South-East Asia’s biggest river is drying up

Fish writhe frantically in the shallow pool, as their schoolmates stranded on the exposed sandbar breathe their last. It is November, the end of the monsoon season, yet the water in the Mekong river is perilously low. On this stretch, in north-eastern Thailand, the bank is so parched the earth has cracked, and once-leafy bushes are bone dry. Visitors have flocked to the desiccated river bed to catch the trapped carp with their bare hands, but their delight does not diminish the disquiet of locals. “These fish were parent fish,” says Ormbun Thipsuna, a local fish farmer, recalling the scene. “No life any more,” she sighs.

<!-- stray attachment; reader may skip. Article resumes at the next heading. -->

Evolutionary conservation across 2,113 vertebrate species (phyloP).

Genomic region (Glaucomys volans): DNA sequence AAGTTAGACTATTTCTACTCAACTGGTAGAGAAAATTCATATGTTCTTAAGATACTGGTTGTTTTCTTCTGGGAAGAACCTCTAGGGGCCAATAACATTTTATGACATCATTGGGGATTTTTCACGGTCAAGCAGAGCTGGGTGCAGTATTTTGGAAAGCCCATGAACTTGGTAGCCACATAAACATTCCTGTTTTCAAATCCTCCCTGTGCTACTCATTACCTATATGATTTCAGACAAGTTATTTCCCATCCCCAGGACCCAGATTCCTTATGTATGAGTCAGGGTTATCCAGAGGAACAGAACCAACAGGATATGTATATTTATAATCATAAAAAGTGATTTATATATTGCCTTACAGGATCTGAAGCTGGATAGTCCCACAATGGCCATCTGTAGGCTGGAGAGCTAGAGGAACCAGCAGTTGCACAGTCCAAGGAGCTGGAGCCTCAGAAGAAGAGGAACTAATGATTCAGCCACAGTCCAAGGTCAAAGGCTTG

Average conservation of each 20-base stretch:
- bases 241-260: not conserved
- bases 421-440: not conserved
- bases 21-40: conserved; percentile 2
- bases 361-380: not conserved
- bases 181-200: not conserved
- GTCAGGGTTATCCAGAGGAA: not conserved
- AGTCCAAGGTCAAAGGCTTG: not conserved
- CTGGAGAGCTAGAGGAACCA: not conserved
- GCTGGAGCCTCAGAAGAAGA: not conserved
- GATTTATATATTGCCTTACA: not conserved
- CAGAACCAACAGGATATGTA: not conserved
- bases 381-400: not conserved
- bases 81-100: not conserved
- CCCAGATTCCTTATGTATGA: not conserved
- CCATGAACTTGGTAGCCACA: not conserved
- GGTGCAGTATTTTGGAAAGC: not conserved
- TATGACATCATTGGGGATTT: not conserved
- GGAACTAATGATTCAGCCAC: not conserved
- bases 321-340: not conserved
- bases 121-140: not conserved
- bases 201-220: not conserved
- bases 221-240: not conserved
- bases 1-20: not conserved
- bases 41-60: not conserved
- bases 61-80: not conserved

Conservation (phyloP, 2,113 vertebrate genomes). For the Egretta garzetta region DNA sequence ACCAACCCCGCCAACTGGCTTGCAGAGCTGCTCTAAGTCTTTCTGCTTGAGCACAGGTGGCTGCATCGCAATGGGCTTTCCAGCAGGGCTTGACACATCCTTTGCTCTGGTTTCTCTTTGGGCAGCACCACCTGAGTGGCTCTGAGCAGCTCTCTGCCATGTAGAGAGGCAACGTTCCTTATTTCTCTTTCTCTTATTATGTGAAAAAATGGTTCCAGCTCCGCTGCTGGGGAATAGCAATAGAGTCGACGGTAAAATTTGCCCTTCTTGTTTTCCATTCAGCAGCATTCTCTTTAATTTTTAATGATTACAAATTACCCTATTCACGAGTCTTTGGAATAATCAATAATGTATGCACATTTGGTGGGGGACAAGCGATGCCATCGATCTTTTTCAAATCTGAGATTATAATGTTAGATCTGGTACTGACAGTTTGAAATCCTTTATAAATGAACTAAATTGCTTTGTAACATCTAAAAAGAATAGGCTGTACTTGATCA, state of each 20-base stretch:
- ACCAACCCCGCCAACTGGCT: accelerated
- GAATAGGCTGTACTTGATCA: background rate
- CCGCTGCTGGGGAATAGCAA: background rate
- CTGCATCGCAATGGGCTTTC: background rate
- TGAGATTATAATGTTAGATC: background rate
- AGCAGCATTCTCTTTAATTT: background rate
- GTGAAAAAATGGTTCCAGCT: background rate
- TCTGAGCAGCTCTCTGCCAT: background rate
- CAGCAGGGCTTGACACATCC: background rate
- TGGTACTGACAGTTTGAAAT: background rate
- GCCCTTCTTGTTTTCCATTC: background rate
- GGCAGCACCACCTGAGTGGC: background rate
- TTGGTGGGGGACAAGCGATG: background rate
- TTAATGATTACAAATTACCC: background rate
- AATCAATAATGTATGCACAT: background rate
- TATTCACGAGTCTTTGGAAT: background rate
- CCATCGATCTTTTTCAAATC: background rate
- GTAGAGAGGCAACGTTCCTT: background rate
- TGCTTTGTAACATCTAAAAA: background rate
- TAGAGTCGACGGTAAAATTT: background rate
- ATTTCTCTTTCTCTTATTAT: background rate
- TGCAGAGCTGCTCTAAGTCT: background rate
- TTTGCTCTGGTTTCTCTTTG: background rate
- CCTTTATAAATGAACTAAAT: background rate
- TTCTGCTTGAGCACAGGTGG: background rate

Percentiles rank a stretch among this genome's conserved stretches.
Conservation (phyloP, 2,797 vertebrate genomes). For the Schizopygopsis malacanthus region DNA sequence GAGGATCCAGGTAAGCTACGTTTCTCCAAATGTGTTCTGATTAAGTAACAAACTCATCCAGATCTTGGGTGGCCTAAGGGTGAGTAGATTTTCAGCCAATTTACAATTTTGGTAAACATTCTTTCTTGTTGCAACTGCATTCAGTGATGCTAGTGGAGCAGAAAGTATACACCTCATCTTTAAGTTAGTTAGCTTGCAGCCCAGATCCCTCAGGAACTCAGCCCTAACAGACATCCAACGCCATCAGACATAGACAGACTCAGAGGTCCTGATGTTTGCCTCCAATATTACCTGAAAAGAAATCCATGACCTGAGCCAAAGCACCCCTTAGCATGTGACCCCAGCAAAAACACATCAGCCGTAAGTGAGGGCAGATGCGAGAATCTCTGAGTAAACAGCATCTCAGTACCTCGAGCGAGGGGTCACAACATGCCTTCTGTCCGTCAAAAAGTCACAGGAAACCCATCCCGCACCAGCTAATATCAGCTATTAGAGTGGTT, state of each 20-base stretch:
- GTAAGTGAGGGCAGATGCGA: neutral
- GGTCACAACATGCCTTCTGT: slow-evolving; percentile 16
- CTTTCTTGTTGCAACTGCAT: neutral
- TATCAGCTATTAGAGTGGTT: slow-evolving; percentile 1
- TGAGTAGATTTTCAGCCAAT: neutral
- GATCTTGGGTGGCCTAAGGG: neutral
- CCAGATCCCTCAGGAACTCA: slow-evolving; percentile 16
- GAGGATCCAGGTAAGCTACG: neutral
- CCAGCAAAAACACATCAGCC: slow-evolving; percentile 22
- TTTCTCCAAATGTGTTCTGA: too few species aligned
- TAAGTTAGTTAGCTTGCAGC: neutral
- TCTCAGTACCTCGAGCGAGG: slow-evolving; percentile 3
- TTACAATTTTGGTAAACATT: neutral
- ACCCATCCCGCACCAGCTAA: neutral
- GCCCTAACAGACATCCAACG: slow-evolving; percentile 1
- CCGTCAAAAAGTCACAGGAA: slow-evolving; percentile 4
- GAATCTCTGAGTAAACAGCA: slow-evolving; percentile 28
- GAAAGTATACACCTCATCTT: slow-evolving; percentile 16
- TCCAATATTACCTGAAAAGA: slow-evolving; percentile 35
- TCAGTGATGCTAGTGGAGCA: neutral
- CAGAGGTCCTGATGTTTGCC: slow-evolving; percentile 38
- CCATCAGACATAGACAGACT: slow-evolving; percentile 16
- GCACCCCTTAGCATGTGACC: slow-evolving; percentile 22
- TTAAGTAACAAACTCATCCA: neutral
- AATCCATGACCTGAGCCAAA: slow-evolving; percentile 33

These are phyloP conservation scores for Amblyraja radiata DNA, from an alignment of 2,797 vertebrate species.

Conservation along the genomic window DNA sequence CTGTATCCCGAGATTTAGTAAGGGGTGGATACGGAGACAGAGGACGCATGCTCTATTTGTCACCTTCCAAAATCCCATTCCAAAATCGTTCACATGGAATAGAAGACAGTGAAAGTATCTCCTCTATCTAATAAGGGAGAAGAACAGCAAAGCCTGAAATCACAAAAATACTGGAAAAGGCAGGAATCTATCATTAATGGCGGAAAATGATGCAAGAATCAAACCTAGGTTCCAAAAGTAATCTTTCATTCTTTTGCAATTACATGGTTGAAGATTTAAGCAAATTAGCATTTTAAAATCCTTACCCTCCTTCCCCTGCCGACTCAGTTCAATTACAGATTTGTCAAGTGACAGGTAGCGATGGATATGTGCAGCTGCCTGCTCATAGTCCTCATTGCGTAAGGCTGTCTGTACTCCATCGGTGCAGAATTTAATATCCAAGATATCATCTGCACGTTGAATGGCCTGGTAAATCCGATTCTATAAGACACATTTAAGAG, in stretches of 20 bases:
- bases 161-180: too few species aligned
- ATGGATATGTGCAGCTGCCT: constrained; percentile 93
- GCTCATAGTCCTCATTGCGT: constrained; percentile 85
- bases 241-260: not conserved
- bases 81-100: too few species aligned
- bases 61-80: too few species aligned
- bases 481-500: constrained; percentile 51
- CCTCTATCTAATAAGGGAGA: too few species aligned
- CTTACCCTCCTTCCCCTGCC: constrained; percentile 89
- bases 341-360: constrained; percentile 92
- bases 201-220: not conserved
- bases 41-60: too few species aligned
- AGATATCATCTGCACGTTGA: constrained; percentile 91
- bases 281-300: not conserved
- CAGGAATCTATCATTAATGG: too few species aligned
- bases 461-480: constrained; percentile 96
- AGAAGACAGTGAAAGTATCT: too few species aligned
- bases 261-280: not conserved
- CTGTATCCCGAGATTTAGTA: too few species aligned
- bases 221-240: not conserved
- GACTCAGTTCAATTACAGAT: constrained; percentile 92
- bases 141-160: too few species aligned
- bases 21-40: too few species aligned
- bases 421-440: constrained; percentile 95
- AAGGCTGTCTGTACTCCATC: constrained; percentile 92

The Mekong animates a vast swathe of Asia, from the snow-packed mountains of south-western China from which it springs, to Thailand, Laos, Cambodia and Vietnam in the lower portion of the basin. As it meanders along its 4,500km route, it feeds and waters some 66m people.

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